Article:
Always have bubbles nearby, the Saturn Road teachers advise. Bubbles distract crying babies and can be used for raindrops and bubble-blowing fish. “We’re continually adding to our supplies,” says teacher Karen, who pays for a lot of the toys she buys out of her pocket. “It’s just part of our ministry—you’ve just got to have it.”
When Karen or Martha is behind the table teaching, there are at least four volunteers (women and men) behind the babies cleaning toys, picking up crying babies, and handing the teacher any props she may need.
“Besides the teachers, you’ve got to have a lot of helpers in case the children get fussy and want to sit in a lap,” says Cecelia. “That’s a lot of what the men do, and the children really respond to them well.”
Spread Your Net Wide
To have a ministry, you have to make sure new parents know about your program. That means finding out who’s expecting.
“I’ve tried to work it to just have a spy in young marrieds [Bible study] groups,” says Martha. “We have to keep eyes and ears open!”
Once the teachers know a baby is expected, they spring into action. For 30 years, the Cradle Roll program has sent the same “children won’t wait” card to new parents inside and outside the church. The card contains information about Cradle Roll classes and a poem about teaching children. But the teachers don’t stop there. Saturn Road has a shower or brunch for every family. Volunteers make burp pads and blankets, and they take meals to the new parents.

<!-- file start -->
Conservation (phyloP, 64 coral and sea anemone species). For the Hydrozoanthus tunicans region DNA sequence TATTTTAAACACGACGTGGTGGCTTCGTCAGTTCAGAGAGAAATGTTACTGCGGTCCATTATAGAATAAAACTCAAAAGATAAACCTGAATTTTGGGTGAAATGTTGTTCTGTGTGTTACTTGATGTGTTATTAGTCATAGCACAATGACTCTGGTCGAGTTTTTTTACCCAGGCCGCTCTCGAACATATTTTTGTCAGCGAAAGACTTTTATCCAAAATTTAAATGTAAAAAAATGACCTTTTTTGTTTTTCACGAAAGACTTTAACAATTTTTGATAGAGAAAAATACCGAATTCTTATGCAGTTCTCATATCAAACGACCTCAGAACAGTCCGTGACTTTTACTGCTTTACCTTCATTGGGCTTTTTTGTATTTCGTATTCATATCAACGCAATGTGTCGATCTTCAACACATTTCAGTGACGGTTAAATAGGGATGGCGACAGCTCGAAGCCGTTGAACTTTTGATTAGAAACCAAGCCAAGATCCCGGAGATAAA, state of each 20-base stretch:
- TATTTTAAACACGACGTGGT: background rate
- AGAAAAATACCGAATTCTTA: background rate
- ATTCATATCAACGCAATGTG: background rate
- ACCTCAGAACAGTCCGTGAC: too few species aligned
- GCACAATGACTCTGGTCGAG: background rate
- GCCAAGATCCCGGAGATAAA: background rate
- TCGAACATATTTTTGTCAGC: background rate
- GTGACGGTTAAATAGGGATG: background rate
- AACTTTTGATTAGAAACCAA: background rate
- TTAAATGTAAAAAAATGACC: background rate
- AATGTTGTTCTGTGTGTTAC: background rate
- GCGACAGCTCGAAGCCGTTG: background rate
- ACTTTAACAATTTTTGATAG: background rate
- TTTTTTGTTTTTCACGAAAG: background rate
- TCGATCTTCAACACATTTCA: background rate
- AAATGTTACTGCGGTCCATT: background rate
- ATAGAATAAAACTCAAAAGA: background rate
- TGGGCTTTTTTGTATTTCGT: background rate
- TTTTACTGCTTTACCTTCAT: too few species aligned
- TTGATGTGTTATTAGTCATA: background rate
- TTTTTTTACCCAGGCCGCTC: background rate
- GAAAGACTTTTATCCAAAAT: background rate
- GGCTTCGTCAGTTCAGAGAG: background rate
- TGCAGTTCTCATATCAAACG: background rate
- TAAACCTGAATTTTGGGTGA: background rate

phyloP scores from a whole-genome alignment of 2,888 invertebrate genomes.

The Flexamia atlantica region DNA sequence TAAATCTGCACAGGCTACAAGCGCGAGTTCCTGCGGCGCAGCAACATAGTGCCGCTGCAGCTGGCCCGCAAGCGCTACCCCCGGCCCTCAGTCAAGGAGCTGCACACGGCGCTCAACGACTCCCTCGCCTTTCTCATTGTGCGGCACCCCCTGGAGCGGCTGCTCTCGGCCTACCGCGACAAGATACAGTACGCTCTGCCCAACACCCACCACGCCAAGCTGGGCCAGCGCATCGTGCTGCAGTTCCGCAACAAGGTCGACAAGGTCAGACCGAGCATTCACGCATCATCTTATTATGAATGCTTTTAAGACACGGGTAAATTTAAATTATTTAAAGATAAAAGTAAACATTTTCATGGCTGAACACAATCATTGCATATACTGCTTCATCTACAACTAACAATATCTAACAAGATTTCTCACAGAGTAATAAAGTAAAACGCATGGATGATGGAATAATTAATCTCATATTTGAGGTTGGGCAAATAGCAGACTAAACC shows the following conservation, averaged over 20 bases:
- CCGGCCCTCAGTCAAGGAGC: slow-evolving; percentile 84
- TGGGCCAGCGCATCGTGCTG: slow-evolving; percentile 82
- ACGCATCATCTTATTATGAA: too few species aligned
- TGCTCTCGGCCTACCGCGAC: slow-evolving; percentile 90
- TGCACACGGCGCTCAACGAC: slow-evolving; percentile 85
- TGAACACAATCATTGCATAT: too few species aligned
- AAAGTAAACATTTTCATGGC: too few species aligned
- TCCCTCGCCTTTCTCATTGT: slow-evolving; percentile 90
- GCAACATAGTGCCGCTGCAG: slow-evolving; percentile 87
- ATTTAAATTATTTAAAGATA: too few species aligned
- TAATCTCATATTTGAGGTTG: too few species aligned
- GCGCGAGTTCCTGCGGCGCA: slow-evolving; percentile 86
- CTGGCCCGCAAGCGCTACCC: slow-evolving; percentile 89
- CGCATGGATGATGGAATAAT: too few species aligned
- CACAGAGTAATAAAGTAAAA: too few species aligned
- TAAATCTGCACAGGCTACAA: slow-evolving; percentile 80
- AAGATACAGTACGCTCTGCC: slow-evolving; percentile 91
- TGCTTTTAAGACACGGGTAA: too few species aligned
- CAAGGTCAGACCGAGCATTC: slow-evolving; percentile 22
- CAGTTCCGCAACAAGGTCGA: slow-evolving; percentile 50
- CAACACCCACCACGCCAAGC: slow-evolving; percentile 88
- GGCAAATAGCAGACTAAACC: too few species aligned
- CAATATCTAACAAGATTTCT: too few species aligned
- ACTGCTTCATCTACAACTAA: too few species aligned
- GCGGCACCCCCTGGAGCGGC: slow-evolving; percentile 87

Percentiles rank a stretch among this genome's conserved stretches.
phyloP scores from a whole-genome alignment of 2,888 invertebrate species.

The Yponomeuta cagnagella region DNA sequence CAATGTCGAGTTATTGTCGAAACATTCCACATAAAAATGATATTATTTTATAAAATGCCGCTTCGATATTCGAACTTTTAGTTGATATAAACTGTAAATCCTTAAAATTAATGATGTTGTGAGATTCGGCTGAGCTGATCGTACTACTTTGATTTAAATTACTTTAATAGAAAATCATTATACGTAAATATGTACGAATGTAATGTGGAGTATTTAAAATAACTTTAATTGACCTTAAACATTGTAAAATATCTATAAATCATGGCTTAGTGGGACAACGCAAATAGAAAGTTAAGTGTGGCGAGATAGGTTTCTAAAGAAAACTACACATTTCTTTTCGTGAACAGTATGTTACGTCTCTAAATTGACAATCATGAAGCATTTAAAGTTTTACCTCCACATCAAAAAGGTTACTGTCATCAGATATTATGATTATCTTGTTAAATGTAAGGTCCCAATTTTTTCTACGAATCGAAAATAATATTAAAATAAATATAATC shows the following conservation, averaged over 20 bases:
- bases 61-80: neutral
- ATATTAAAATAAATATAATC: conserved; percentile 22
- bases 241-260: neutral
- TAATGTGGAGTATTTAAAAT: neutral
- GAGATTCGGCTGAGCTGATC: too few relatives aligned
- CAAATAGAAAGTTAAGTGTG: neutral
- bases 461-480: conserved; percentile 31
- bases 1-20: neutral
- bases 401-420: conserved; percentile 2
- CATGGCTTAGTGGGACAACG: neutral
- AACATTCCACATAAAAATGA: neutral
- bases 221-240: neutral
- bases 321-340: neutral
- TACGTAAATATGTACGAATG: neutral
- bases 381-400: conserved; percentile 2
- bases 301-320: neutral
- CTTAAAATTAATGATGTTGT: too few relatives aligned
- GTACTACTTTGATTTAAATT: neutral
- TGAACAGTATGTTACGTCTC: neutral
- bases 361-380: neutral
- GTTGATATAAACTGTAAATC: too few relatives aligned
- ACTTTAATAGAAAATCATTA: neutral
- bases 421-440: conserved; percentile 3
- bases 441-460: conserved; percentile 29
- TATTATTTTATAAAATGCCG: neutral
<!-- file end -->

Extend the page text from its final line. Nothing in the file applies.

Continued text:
With nine new babies expected soon, Martha says, “You nearly lose control, but we like to make a contact with the family if we can.”
Volunteer Judy Jordan makes blankets for all the new babies—both quilted and lightweight blankets—with a heart patch on the back with the baby’s name and birth date.
“When my kids were little and someone took time to make me a blanket, it was special to me,” Judy says. “It meant a little more.”
When the Cradle Roll volunteers bring meals, “It gives them a chance to meet parents and have parents meet them. Then they say, ‘We’re really looking forward to having your child come to Cradle Roll!'” Karen says.
Finding volunteers like Judy and Karen isn’t easy, and you need a formidable volunteer base to create the kind of program Saturn Road has.
“Everyone is a volunteer!” Cecelia asserts. “It really is incredible considering we have such a large program. Martha goes in during the week to wash the linens and stock the snacks. Trish Sparrow, one of the nursery coordinators, and her husband, James, are so dedicated that they serve in the nursery every morning during the first service, then teach a Cradle Roll class, and then go to the second worship service. They just love these babies!”